One of the many joys from my childhood were those wintery, rainy weekends. My twin brother and I would beg our poor mother to take us to the video shop. There we'd splash our pocket money renting such awesome classics as Star Wars and The Karate Kid, both of which we'd seen a million times before. One such VHS tape, that my father rather cleverly managed to pirate copy (as they did back then in the 80's) from one VHS player to another, my brother and I would sit down in front of the television and watch from start to finish, only then to rewind the entire tape and start again! This stretched tomb of 35mm Scotch tape, was Superman II.
The copy was a warped and pixelated mess of an image. Superman's voice would wallow, up and down, in a range of off the scale pitches, causing our cat to leg it out of the lounge and go hide under our sink! But despite these faults, they added to its splendour. As such imperfections almost gave it a soul, making the tape and the others that followed, an odd addition to the family, certainly based on how often these cumbersome plastic boxes of love would play babysitter!
This is almost certainly why the superhero genre resides and continues to affect me today. Nostalgia is a power tool to draw people in, and if played out correctly, with every detail exposed and presented, it will always deliver.
Celebrated for his various fantasy works and the award winning novel Osama. Tidhar's latest outing makes it clearly evident that he is also cut from an identical cloth of my own and thus a great fan of the comic book genre. The Violent Century is set in a modern Elseworlds London, capital of an imperialist Britain. Two guardians, Fogg and Oblivion, partners and defenders of the righteous, are reunited to tackle a past that takes them all other the world spanning many decades, meeting likeminded and maniacal super humans along the way, each with their part to play in this high stakes tale of friendship and what it ultimately means to truly be a hero.
After the first few chapters it's obvious of Tidhar's influence from the Vertigo graphic novels of DC Comics, such as The Sandman Series and Watchmen. Evident in the fact that there are many similarities to the narratives, especially that of Watchmen; its set in an alternative history, both of the heroes are regarded to be more a menace than a cure, with acts of heroism just perceived as one doing their duty, the main plot is focused on what makes a real hero, with the needs of the many out weighing the needs of the few, the structure of the prose reads at a pace that matches the narration of a film noir (or neo noir) detective; exactly like that of the ultra-violent anti-hero Rorschach or the love sick brick s**t house Marv from Frank Miller's Sin City.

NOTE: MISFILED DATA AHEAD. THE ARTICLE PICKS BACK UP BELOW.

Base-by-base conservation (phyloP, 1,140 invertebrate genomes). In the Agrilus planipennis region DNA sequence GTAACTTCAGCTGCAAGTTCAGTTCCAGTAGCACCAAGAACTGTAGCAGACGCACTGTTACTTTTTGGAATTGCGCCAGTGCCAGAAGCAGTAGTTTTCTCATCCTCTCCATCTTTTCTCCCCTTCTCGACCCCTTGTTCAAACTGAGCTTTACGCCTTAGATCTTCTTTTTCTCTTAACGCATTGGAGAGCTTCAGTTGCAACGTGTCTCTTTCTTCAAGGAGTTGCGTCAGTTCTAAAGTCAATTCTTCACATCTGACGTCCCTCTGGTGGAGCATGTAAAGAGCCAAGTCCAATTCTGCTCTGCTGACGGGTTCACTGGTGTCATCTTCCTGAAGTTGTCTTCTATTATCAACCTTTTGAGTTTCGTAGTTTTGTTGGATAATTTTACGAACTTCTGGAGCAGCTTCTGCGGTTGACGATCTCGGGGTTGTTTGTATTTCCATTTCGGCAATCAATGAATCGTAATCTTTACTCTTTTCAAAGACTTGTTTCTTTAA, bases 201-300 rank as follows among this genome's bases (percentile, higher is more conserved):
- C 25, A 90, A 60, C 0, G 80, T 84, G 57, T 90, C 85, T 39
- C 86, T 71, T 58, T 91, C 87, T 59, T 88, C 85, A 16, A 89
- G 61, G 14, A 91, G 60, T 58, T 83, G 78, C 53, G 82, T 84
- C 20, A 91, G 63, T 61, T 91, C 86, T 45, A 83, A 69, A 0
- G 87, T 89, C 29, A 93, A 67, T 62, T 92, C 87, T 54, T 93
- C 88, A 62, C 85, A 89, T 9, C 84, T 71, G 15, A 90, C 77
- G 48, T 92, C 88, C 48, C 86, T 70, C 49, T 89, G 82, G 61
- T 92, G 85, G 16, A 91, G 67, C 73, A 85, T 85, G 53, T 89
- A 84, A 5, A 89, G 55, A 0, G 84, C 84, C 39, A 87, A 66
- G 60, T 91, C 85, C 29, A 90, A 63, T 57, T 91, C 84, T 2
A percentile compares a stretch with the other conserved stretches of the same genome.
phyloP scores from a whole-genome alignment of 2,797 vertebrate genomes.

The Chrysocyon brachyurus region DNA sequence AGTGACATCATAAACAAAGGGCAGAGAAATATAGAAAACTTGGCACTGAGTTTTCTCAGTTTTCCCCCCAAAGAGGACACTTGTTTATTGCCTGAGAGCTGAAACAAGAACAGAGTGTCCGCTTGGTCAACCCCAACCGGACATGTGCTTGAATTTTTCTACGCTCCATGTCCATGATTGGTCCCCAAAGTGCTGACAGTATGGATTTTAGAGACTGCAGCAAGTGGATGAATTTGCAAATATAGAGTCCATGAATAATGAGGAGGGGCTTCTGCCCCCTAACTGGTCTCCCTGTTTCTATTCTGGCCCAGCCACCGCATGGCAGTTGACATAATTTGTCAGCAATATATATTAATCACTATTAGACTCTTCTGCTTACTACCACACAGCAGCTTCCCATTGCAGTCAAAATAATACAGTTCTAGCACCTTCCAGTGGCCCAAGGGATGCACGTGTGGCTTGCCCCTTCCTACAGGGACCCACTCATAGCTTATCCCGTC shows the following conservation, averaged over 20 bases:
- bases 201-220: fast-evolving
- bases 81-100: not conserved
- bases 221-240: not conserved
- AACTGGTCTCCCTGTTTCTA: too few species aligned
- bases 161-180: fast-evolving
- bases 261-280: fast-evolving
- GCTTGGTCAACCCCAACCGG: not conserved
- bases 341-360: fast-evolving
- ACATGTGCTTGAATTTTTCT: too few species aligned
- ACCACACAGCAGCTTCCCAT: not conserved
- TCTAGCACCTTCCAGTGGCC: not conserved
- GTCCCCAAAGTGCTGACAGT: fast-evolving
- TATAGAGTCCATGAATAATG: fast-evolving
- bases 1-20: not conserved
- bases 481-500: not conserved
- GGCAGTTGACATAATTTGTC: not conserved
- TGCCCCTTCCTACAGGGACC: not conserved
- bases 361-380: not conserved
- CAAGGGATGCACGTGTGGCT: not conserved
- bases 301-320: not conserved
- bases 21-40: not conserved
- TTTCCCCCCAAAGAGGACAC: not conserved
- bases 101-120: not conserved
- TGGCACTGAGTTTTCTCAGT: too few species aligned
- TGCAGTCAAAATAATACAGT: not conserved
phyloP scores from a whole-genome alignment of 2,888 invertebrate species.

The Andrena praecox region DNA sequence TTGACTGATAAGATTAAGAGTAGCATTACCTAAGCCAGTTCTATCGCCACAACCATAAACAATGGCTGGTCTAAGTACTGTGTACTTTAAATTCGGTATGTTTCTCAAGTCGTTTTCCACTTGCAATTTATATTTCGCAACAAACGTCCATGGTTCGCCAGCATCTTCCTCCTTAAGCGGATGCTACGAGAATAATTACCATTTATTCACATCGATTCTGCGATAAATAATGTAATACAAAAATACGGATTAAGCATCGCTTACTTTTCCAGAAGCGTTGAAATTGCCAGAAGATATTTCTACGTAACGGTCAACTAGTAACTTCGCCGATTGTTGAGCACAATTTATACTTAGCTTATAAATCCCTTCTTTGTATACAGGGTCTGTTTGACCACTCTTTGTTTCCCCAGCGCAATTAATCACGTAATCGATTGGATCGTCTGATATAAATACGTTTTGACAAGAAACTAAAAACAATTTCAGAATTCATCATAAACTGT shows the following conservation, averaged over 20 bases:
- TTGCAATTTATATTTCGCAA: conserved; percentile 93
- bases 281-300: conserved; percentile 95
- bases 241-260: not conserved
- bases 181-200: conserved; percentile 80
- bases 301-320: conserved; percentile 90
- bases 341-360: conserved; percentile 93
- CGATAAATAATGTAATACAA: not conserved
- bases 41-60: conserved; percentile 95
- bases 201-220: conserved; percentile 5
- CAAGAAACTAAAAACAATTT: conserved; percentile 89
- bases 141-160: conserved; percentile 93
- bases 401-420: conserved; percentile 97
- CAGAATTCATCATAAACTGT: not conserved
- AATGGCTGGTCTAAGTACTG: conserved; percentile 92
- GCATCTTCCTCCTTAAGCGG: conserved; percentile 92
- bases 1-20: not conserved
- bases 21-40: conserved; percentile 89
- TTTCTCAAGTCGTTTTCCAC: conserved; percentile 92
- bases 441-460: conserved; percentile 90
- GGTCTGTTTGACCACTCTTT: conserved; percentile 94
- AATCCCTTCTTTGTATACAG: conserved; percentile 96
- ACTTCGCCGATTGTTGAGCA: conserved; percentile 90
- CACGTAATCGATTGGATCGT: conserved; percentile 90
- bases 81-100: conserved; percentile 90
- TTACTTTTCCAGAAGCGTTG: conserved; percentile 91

This style of writing makes the sentences at first, rather difficult to read, especially if you're not used to the genre. However, these pages are set out to be read fast. It took me a while to get used to it, but once I did, I was speeding my way though the pages! This style is indeed very clever, in that it helps to give the world a bleak cast iron shell, where imagining life in such a place as being black and white, dark, and at times, pretty nasty.
It's also hugely refreshing to read such a story set in my home nation, as opposed to overly used Americas. The ambivalent relationship between the two protagonists is both a good nod to the side-kick struggle for leadership and could keep anyone, regardless of the types of stories they regularly enjoy, interested and engaged. Tidhar has created a book that oozes excellence in both characterisation and storytelling.
At the end, the story comes together in an awesome gymnastics workout for your imagination. But I can't help but have wished this book had been turned into a graphic novel, as the often hard cutting imaginative descriptions combined with the harsh writing style, would have made for some extremely impressive comic cells.Suggest a correction